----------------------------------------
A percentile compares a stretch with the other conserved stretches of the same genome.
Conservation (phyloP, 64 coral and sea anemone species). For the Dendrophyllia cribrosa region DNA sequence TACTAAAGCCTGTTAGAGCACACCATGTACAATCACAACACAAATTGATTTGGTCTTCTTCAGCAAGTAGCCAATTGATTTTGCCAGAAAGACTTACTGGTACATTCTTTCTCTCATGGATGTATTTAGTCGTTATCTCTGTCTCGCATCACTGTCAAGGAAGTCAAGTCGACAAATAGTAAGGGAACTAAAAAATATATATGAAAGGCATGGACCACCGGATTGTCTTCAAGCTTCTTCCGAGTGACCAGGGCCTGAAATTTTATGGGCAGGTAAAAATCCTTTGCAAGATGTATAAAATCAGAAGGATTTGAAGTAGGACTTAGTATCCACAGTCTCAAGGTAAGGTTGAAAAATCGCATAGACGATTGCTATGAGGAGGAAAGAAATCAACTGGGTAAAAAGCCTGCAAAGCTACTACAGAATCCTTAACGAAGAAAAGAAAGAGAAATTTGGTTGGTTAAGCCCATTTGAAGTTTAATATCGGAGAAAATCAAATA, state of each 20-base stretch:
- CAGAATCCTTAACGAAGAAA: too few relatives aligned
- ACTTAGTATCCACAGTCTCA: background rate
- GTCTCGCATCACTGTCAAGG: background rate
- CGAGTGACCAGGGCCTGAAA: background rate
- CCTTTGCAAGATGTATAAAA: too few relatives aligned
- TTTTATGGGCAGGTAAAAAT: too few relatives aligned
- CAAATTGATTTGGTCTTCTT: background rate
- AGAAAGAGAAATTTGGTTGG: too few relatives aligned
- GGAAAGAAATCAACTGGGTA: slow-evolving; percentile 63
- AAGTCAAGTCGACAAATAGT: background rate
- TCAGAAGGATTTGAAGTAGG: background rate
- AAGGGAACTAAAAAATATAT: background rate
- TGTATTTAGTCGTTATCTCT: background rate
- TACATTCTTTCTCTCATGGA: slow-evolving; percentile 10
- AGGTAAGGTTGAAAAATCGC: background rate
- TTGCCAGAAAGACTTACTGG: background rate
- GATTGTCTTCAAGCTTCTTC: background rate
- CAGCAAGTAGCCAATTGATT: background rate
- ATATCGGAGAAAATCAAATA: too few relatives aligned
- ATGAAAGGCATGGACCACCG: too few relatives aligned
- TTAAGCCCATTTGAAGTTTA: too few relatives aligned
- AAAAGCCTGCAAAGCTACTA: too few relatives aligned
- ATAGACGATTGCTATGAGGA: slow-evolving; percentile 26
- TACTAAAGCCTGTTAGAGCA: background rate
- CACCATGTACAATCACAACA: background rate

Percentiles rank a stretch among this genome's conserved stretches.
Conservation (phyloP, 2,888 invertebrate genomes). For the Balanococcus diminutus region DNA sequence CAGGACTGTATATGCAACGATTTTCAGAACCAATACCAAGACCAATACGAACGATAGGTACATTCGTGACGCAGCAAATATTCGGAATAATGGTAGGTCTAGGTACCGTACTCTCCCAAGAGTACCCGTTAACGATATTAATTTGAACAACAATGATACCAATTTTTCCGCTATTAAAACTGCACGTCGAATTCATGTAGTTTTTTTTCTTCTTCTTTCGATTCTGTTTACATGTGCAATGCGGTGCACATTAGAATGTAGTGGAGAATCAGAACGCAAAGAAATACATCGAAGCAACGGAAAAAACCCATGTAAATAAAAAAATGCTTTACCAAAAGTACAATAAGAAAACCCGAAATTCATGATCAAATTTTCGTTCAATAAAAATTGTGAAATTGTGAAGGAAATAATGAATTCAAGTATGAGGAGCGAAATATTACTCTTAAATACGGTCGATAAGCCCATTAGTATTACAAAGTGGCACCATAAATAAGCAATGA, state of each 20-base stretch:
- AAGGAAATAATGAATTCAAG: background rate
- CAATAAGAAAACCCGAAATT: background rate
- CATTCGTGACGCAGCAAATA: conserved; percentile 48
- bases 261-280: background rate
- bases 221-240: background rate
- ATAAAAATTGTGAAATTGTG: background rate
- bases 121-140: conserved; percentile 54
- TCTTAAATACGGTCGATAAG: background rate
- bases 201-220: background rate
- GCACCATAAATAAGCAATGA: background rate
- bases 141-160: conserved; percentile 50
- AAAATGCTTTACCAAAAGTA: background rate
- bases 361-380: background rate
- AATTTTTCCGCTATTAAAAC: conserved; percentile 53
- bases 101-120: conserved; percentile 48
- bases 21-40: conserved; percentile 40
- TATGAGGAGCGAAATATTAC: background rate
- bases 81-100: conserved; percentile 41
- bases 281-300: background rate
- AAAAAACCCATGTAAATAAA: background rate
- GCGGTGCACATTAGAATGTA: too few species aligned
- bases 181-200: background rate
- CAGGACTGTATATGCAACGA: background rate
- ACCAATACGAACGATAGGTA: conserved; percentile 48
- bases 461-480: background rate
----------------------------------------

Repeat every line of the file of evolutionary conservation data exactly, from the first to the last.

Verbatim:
A percentile compares a stretch with the other conserved stretches of the same genome.
Conservation (phyloP, 64 coral and sea anemone species). For the Dendrophyllia cribrosa region DNA sequence TACTAAAGCCTGTTAGAGCACACCATGTACAATCACAACACAAATTGATTTGGTCTTCTTCAGCAAGTAGCCAATTGATTTTGCCAGAAAGACTTACTGGTACATTCTTTCTCTCATGGATGTATTTAGTCGTTATCTCTGTCTCGCATCACTGTCAAGGAAGTCAAGTCGACAAATAGTAAGGGAACTAAAAAATATATATGAAAGGCATGGACCACCGGATTGTCTTCAAGCTTCTTCCGAGTGACCAGGGCCTGAAATTTTATGGGCAGGTAAAAATCCTTTGCAAGATGTATAAAATCAGAAGGATTTGAAGTAGGACTTAGTATCCACAGTCTCAAGGTAAGGTTGAAAAATCGCATAGACGATTGCTATGAGGAGGAAAGAAATCAACTGGGTAAAAAGCCTGCAAAGCTACTACAGAATCCTTAACGAAGAAAAGAAAGAGAAATTTGGTTGGTTAAGCCCATTTGAAGTTTAATATCGGAGAAAATCAAATA, state of each 20-base stretch:
- CAGAATCCTTAACGAAGAAA: too few relatives aligned
- ACTTAGTATCCACAGTCTCA: background rate
- GTCTCGCATCACTGTCAAGG: background rate
- CGAGTGACCAGGGCCTGAAA: background rate
- CCTTTGCAAGATGTATAAAA: too few relatives aligned
- TTTTATGGGCAGGTAAAAAT: too few relatives aligned
- CAAATTGATTTGGTCTTCTT: background rate
- AGAAAGAGAAATTTGGTTGG: too few relatives aligned
- GGAAAGAAATCAACTGGGTA: slow-evolving; percentile 63
- AAGTCAAGTCGACAAATAGT: background rate
- TCAGAAGGATTTGAAGTAGG: background rate
- AAGGGAACTAAAAAATATAT: background rate
- TGTATTTAGTCGTTATCTCT: background rate
- TACATTCTTTCTCTCATGGA: slow-evolving; percentile 10
- AGGTAAGGTTGAAAAATCGC: background rate
- TTGCCAGAAAGACTTACTGG: background rate
- GATTGTCTTCAAGCTTCTTC: background rate
- CAGCAAGTAGCCAATTGATT: background rate
- ATATCGGAGAAAATCAAATA: too few relatives aligned
- ATGAAAGGCATGGACCACCG: too few relatives aligned
- TTAAGCCCATTTGAAGTTTA: too few relatives aligned
- AAAAGCCTGCAAAGCTACTA: too few relatives aligned
- ATAGACGATTGCTATGAGGA: slow-evolving; percentile 26
- TACTAAAGCCTGTTAGAGCA: background rate
- CACCATGTACAATCACAACA: background rate

Percentiles rank a stretch among this genome's conserved stretches.
Conservation (phyloP, 2,888 invertebrate genomes). For the Balanococcus diminutus region DNA sequence CAGGACTGTATATGCAACGATTTTCAGAACCAATACCAAGACCAATACGAACGATAGGTACATTCGTGACGCAGCAAATATTCGGAATAATGGTAGGTCTAGGTACCGTACTCTCCCAAGAGTACCCGTTAACGATATTAATTTGAACAACAATGATACCAATTTTTCCGCTATTAAAACTGCACGTCGAATTCATGTAGTTTTTTTTCTTCTTCTTTCGATTCTGTTTACATGTGCAATGCGGTGCACATTAGAATGTAGTGGAGAATCAGAACGCAAAGAAATACATCGAAGCAACGGAAAAAACCCATGTAAATAAAAAAATGCTTTACCAAAAGTACAATAAGAAAACCCGAAATTCATGATCAAATTTTCGTTCAATAAAAATTGTGAAATTGTGAAGGAAATAATGAATTCAAGTATGAGGAGCGAAATATTACTCTTAAATACGGTCGATAAGCCCATTAGTATTACAAAGTGGCACCATAAATAAGCAATGA, state of each 20-base stretch:
- AAGGAAATAATGAATTCAAG: background rate
- CAATAAGAAAACCCGAAATT: background rate
- CATTCGTGACGCAGCAAATA: conserved; percentile 48
- bases 261-280: background rate
- bases 221-240: background rate
- ATAAAAATTGTGAAATTGTG: background rate
- bases 121-140: conserved; percentile 54
- TCTTAAATACGGTCGATAAG: background rate
- bases 201-220: background rate
- GCACCATAAATAAGCAATGA: background rate
- bases 141-160: conserved; percentile 50
- AAAATGCTTTACCAAAAGTA: background rate
- bases 361-380: background rate
- AATTTTTCCGCTATTAAAAC: conserved; percentile 53
- bases 101-120: conserved; percentile 48
- bases 21-40: conserved; percentile 40
- TATGAGGAGCGAAATATTAC: background rate
- bases 81-100: conserved; percentile 41
- bases 281-300: background rate
- AAAAAACCCATGTAAATAAA: background rate
- GCGGTGCACATTAGAATGTA: too few species aligned
- bases 181-200: background rate
- CAGGACTGTATATGCAACGA: background rate
- ACCAATACGAACGATAGGTA: conserved; percentile 48
- bases 461-480: background rate